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Even if you think that you’re covered, afterlife-wise, the inevitability of death can be pretty frightening for some of us.
Well, it’s safe to say Sir David Attenborough isn’t scared one bit of passing away.
In a recent interview with CBS’s Anderson Cooper, he explains why.
Cooper asked: “What are you most fearful of at this moment?”
To which, the 95-year-old responded: “Becoming helpless and gaga.”
When asked about fearing death, or not, Attenborough bluntly said: “No.
“Not for the process, I’d just like it to be a quick process, thanks very much.”
In an earlier interview in 2019 with ABC, he was asked, yet again, about the subject.
Similarly, he said: “No, I just hope it won't be painful - and I hope it won't be tiresome for others.”
Attenborough has also previously revealed the most heart-breaking moment of his career.
Appearing on the Call of the Wild podcast, hosted by White Lines actor Cel Spellman, he was asked what was the most shocking of all the sights he has seen.
Attenborough replied: "I suppose the most obvious one that I remember particularly vividly, of course, is the first time when I went to a coral reef.
"I thought I was going to dive in, in eastern Australia on the Barrier Reef, and instead of seeing the most marvellous, beautiful, extraordinary, wonderful wonderland, it was a cemetery.
"It was just white, dead coral. And we were responsible."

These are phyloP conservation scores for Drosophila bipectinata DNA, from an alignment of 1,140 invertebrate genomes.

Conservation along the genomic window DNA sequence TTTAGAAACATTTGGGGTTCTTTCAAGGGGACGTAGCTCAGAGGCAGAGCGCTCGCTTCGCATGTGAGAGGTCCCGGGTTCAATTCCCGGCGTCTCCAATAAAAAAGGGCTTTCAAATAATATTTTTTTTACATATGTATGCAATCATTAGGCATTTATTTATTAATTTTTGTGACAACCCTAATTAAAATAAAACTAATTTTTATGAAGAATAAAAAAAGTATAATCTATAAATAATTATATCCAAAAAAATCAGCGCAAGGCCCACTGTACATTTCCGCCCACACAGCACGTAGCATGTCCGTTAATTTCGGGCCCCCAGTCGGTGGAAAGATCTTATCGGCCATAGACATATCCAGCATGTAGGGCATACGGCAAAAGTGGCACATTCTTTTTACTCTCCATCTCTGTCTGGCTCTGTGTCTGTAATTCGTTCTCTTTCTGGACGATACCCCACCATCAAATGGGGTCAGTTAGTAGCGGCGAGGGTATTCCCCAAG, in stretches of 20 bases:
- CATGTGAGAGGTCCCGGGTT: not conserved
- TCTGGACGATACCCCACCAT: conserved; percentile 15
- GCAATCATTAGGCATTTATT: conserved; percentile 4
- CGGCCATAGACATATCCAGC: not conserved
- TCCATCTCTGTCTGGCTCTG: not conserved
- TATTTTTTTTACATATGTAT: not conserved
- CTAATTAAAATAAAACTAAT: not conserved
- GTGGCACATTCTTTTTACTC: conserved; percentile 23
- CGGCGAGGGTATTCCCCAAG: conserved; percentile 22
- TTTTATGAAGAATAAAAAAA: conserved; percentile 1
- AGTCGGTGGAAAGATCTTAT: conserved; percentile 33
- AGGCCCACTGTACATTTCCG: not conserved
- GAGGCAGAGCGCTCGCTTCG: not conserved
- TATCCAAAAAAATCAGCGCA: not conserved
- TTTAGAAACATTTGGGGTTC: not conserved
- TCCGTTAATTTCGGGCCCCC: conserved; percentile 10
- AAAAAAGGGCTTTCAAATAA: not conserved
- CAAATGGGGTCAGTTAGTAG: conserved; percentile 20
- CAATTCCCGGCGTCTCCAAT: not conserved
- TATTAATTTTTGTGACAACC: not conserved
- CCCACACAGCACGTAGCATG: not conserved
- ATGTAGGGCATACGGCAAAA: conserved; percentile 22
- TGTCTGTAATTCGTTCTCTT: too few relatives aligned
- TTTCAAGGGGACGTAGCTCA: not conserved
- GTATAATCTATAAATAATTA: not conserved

In order to understand just how important it is that we protect our planet, Attenborough highlighted the importance of reconnecting with it.
He said: "I've never met a child older than three or four years who is not fascinated by the natural world.
"It's a thing that you and me and every other child, that you are amazed to see a slug suddenly move, in some miraculous way, over a stone with two little things sticking out at the front and finding its way on a bed of slime.
"I remember taking a godchild of mine, actually when they were about four, and he turned over a stone in the meadow and he said, 'Oh, look at that, what a treasure. It's a slug!'.
"And he was right. It's amazing. And of course, as you get older, you get interested in other things. You get cars and motorbikes and one thing and another. But if you lose that pleasure of finding joy in the natural world and wanting to know how it works, you've lost a huge treasure."
Topics: David Attenborough